As I listened intently through my earphones plugged into my laptop, I started to enjoy the sound of “Born this Way.” It had a 90’s Eurodance feel, and an empowering dance anthem sound. She throws in lines about ethnicity (some politically incorrect…ruh roh) and sexuality, saying that no matter who you are, you are “born this way.”

Here’s the thing: I understand what Gaga is trying to do. As a woman who has made a name for herself as multiculturally sensitive, outspoken, and tolerant, she feels compelled to push universal acceptance of everyone onto the radio waves. And she has succeeded. Her message is clear and now in the ears of the millions who simply turn on their radios.

Maybe those who hear this song will begin to understand the importance of accepting everyone. Maybe they will understand that we are all just human beings, roaming this planet together, trying to live our lives just as well as the next guy. Maybe this is the start to actual equal rights for everyone.

But what I want to know is, why does it take a musician to get this message across?

A major problem across our nation is that a lot of people do not get educated on tolerance and acceptance at an early age. Having grown up in a small town myself, I can speak from first-hand experience. All I ever knew was a white, heterosexual, Christian community. I rarely saw any non-white people in my town, and anyone non-Christian was scorned and forced to keep to himself. It wasn’t until I started college that I was educated on diversity and multicultural sensitivity. I like to think I’m one of the lucky ones, who managed to escape without having my mind clouded by a community that promotes disdain and discrimination against people who are “different.”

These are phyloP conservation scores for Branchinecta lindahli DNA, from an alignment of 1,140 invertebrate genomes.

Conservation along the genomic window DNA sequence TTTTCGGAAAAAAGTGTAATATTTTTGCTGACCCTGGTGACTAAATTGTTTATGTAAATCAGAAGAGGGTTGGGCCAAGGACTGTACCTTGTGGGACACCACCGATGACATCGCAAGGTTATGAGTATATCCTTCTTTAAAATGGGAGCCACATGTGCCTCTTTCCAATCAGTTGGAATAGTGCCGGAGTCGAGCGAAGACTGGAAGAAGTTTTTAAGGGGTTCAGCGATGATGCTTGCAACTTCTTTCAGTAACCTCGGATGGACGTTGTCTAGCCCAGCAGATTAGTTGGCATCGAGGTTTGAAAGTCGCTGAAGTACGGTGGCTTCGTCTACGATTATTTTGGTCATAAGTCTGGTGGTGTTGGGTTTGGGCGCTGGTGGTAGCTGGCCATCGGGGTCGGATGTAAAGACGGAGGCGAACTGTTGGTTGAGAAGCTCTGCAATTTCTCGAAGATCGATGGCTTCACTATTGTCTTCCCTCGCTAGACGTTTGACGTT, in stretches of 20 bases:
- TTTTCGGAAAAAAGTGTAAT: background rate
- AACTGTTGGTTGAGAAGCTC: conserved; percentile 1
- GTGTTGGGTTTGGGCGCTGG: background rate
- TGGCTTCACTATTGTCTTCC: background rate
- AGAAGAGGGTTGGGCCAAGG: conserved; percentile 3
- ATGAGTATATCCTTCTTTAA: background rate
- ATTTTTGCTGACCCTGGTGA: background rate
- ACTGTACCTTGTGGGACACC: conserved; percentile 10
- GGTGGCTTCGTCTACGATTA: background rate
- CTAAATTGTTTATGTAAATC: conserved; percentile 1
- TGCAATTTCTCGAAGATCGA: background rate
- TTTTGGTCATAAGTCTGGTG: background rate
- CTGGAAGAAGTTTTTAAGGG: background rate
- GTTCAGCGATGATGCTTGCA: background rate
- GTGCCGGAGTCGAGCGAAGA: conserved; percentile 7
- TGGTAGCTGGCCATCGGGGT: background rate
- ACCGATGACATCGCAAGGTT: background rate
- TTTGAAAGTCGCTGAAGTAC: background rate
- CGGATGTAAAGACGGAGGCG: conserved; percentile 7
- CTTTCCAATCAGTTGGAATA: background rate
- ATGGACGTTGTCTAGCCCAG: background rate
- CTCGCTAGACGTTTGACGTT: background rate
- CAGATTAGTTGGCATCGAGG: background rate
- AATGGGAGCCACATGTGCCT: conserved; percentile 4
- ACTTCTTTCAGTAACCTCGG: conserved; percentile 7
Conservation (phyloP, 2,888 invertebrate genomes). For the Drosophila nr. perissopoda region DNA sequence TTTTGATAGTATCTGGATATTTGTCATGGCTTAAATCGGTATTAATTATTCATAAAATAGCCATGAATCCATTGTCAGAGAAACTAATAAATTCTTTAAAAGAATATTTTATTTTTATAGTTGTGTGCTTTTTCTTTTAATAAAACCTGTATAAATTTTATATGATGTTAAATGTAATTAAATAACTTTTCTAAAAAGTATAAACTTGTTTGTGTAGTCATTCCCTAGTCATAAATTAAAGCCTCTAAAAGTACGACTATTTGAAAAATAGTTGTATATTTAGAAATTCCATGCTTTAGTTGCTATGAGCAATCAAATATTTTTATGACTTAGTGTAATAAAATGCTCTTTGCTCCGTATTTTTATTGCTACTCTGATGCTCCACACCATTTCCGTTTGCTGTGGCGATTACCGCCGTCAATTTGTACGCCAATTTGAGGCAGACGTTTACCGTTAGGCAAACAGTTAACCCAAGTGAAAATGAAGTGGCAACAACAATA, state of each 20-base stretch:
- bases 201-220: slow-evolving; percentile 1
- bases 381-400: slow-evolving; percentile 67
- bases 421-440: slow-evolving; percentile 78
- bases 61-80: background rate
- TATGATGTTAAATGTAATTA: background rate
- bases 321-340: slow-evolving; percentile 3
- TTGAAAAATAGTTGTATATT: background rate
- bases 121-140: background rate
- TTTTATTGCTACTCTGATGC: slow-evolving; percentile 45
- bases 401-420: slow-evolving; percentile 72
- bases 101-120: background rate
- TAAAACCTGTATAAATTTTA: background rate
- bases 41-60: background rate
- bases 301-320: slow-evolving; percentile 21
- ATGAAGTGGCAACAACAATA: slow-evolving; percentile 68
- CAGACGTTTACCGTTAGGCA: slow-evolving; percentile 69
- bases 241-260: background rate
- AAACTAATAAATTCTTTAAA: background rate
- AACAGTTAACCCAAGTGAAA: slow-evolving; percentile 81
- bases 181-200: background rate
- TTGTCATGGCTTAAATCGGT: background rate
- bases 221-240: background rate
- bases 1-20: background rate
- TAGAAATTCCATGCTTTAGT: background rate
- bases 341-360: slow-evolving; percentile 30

Diversity, throughout many schools in our nation, is not an essential part of the curriculum. Students end up graduating without any knowledge or understanding of people unlike them. I don’t know how do they plan to get professional jobs if they don’t know anything about the people they will be working with.

So when a big-name artist like Lady Gaga comes out with a song about accepting everybody for who they are, what does that say? It says that the only way we can even begin to open our minds about diversity is through the mainstream media because our everyday society fails to do so.

Parents need to teach tolerance to their children at an early age. Avoiding conversations with children about why people are different only breeds more intolerance, and in turn leaves another generation behind in understanding diversity. Sure, it’s awkward, but it’s the awkward conversations that open the doors for children to explore the world.

It’s not going to kill you to explain that some boys like boys and some girls like girls. The world isn’t going to blow up if you tell your child there are people in this world who speak different languages. Quit skating around the truth with your children and just answer their questions honestly. You expect honesty from your children; shouldn’t it be mutual?

Our society puts too much importance on mainstream entertainment. We invest more of our time in entertaining ourselves than educating. Though Gaga makes great use of her art to combine entertainment and education, it’s pathetic that she had to do it in the first place.

It’s time to grow up and get used to the fact that we are in a diverse society.
Just because you don’t understand a group of people, doesn’t mean you’re better than they.
Even if you’re certain you’ll never meet a particular type of person in the future, it won’t kill you to educate yourself on that person’s life. You never know, you might find a lot of similarities.

Here’s a start: You’re both human.
Maybe it’s time to start treating each other as such.